In a true sense of the word, your book is pure ‘edutainment.’ How did you strike the balance between making the book entertaining, and yet educational?
I believe that education and entertainment go hand in hand. To strike a chord with an audience, they must be touched emotionally – whether it is fear, hope or surprise. This also adds to the entertainment and enjoyment value. Even though the story in my book is fictional, it is based on historical facts, which allows readers to learn about an incredibly painful and traumatic period in Indian history. The narrative entertains through various fairy tale and filmi elements, which are reminiscent of a Bollywood film too!
How important is it for the young generation in HK to know about their country’s culture and history?
If anyone quotes me, they usually quote what I said on the day of the inauguration of my book: “To really know how far we can go, we must first understand just how far we have come.”
As a community, we are accustomed to accepting and amalgamating various global cultures, but the knowledge and appreciation of our own culture and roots is vital. To know our own history, what our people – our own family members – endured, lost and survived, develops a sense of patriotism, attachment and belonging that determines how we will act tomorrow. Today, if our children truly understand the loss that we endured, our language and customs will naturally matter, and it will become important to them to pass these down to future generations.
I believe that young people today have much to learn from, and be inspired by, our elders and what they went through, giving up their today’s so that we could have our tomorrows. Perhaps with understanding, our children will not take our safe homes for granted, will have a new appreciation for our language and culture and will realize that even though life may knock you down, you can rise again like a phoenix from the ashes just as our forefathers did because their sheer grit is already in our DNA.
Would you blame the youth’s ignorance of their own country on their lack of interest or opportunity?
No one is to blame. Preserving the Sindhi culture was not anything anyone had the time to consider. I myself, was not taught Hindi for fear that if I should develop a strong Indian accent, I would not gain a place in a British school. Years later, we are realizing how our language and traditions have become diluted and discarded. This is something else that has been taken from us and it is only a minority who are passionately trying to keep our language alive. Yet today, especially in Hong Kong, there are too many distractions for our youth and in this competitive age, parents are far more likely to enroll their children into academic or sports-based classes.
What else would you suggest the youth can do to find out about, and practice, their culture and history?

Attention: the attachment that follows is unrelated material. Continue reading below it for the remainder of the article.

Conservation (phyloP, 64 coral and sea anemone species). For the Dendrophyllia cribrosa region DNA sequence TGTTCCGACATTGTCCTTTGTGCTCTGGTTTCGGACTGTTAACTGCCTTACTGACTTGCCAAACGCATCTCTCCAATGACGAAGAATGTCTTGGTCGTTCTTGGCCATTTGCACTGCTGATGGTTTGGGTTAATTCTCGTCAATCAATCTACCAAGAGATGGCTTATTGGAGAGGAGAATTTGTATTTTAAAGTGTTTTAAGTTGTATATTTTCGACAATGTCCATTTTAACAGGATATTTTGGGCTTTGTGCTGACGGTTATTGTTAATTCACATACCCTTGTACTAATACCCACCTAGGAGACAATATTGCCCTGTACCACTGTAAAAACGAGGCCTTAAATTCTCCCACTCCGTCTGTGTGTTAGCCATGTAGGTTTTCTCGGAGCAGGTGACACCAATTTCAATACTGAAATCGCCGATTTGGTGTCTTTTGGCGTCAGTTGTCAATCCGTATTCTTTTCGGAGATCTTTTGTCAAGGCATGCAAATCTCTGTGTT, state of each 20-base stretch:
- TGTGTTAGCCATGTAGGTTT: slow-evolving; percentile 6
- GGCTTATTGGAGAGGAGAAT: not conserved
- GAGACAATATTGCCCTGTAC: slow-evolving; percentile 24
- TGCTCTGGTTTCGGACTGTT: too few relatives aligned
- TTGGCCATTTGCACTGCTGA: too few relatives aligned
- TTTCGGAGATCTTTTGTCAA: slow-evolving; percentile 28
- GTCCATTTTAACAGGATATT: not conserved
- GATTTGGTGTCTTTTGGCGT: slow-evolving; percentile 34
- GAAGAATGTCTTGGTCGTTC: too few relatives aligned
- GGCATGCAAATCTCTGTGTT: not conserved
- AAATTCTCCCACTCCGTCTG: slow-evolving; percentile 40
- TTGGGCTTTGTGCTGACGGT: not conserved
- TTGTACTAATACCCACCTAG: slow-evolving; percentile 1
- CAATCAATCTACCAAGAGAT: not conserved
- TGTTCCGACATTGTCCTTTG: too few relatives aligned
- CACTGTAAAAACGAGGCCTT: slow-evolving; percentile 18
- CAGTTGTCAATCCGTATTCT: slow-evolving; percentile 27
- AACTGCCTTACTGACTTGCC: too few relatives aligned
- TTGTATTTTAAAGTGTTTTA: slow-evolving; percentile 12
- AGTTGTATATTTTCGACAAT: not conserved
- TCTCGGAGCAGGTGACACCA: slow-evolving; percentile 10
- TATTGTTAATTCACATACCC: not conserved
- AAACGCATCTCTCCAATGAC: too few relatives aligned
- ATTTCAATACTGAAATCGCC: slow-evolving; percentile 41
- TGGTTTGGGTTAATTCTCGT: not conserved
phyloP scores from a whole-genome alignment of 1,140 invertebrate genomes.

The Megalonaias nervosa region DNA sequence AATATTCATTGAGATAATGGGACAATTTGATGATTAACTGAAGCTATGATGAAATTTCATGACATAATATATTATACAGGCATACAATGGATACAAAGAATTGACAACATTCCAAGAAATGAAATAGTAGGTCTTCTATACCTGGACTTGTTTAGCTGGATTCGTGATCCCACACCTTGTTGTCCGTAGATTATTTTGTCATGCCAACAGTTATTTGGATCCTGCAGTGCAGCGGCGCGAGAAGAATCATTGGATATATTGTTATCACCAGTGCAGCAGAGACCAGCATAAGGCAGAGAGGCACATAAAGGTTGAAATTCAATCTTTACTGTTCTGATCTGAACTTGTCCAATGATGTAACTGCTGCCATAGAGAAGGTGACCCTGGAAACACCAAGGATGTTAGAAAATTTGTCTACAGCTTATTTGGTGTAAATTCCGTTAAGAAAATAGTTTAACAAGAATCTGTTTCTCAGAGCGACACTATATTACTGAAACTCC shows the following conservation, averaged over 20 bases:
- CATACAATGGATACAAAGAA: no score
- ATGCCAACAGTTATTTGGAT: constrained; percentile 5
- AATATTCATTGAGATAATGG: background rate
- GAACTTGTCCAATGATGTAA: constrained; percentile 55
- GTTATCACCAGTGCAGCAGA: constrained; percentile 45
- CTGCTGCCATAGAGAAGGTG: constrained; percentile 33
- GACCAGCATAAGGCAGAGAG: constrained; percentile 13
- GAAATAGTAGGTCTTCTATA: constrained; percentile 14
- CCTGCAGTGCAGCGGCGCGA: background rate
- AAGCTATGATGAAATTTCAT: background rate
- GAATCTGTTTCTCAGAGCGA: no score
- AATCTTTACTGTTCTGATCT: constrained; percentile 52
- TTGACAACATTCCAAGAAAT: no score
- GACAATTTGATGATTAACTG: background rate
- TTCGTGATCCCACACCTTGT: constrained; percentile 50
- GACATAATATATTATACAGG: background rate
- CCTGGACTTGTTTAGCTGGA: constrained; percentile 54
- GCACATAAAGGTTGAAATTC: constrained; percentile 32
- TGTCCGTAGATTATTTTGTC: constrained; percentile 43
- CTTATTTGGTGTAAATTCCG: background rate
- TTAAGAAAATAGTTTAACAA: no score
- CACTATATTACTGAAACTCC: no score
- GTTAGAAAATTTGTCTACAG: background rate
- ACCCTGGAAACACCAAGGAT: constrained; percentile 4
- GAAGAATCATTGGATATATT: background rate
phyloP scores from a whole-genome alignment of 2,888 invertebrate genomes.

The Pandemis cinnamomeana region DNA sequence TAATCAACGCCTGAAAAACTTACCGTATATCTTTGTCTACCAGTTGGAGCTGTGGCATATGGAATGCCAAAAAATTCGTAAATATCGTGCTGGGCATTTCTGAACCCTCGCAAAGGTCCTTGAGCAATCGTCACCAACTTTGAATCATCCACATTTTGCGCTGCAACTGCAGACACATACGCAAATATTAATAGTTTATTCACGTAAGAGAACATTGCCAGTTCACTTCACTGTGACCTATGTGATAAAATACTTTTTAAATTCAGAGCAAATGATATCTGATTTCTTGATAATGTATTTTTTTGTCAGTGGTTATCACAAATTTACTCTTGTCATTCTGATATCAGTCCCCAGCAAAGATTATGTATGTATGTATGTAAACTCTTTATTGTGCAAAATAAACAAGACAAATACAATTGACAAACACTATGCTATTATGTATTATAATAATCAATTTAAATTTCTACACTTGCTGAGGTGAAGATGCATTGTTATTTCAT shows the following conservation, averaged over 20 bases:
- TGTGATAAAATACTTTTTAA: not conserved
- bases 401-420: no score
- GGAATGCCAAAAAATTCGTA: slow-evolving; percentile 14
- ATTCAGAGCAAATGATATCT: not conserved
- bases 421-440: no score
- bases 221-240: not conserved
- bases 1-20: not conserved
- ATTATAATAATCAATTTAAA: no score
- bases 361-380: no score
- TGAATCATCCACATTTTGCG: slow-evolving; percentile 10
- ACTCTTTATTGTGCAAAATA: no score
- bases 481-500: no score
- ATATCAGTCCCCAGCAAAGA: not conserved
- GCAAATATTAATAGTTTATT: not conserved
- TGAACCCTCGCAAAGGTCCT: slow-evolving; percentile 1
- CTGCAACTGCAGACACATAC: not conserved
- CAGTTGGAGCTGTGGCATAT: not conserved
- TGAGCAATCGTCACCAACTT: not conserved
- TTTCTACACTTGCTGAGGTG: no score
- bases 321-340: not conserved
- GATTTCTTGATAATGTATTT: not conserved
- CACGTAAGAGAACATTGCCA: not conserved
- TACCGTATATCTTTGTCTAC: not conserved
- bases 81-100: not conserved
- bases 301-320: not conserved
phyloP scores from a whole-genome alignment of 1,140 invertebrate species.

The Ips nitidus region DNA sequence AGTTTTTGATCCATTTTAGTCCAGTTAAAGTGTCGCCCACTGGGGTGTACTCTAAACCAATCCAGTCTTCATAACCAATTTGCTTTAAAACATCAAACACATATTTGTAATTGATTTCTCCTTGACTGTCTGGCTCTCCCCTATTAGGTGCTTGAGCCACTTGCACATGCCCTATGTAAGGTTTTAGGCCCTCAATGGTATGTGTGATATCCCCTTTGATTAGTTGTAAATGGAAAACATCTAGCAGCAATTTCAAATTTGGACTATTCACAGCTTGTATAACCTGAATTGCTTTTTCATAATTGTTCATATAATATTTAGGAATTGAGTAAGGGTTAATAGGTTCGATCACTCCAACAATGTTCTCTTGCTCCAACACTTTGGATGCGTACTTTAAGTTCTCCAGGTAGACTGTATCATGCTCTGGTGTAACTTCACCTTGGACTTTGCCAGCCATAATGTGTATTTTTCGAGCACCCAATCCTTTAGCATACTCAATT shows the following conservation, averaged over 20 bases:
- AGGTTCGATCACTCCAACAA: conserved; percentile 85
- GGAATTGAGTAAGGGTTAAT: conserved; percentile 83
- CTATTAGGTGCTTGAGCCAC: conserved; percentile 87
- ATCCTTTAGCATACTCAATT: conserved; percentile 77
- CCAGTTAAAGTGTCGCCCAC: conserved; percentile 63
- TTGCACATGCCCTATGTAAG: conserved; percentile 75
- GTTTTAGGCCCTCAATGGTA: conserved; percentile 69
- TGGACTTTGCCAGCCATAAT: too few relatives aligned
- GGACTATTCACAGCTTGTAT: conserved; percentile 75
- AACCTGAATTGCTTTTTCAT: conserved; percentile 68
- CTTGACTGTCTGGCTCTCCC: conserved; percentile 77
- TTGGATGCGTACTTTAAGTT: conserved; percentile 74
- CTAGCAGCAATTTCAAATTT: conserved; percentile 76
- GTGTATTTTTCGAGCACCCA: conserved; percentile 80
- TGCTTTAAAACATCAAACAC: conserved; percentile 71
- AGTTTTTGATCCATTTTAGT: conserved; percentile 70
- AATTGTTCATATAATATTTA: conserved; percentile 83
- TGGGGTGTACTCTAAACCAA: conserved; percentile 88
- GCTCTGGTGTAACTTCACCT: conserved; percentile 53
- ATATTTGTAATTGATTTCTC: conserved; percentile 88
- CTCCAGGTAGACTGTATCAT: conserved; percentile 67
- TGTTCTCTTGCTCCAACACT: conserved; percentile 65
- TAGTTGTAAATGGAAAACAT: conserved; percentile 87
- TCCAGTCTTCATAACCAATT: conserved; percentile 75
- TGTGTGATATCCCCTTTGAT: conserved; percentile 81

There are events in Hong Kong like Cheti Chand, the Sindhi New Year, which the Sindhi Association does its best to celebrate – but it is lacking the support of young blood. This event needs the young parents of today to transform the celebration into something that will draw a crowd for generations to come. The Sadhu Vaswani Center also offers Sindhi language classes but most children are opting to learn Hindi as it is more widely used. Supply is available, but it is the demand that is lacking and the first step for this to ever change, is awareness of how close we are to losing our language altogether.
Also, simply listening to our elders about long-established Sindhi practices might also make a difference. Traditionally, all family members lived together, met often, dutifully served one another, loved unconditionally and cherished their customs and values. Our elders feel that today we have moved from a ‘community’ to a ‘society’ where Sindhis run from party to party, place too much importance on material possessions and are too quick to gossip when a Sindhi brother falls down. Re-igniting a true sense of community spirit, through hosting more value-based and charitable events and connecting our youth with our senior citizens might be a positive step that we could take, if our community is willing.
How can we purchase the book?
Signed copies of my books are available from my website, www.rituhemnani.com (free shipping worldwide). They can also be purchased online at www.amazon.com for those living in the USA, and they are also available at Hong Kong’s favourite book store, Bookazine! It may also be available in Manilla, Singapore, and India soon.
Give us a preview of your next book. Will it also be based on a cultural/historical ‘issue’ or famous event?
I am currently working on a novel which is also set in pre-partitioned Sindh. It delves much deeper into the personal lives and emotional trials endured and the impact on the main relationships. Much of my research is based on true testimonies from our Sindhi community members, so it is real, raw and exactly what our young adults need to read to re-establish an attachment to what our elders went through. It is a very exciting project that I hope to complete by the end of next year.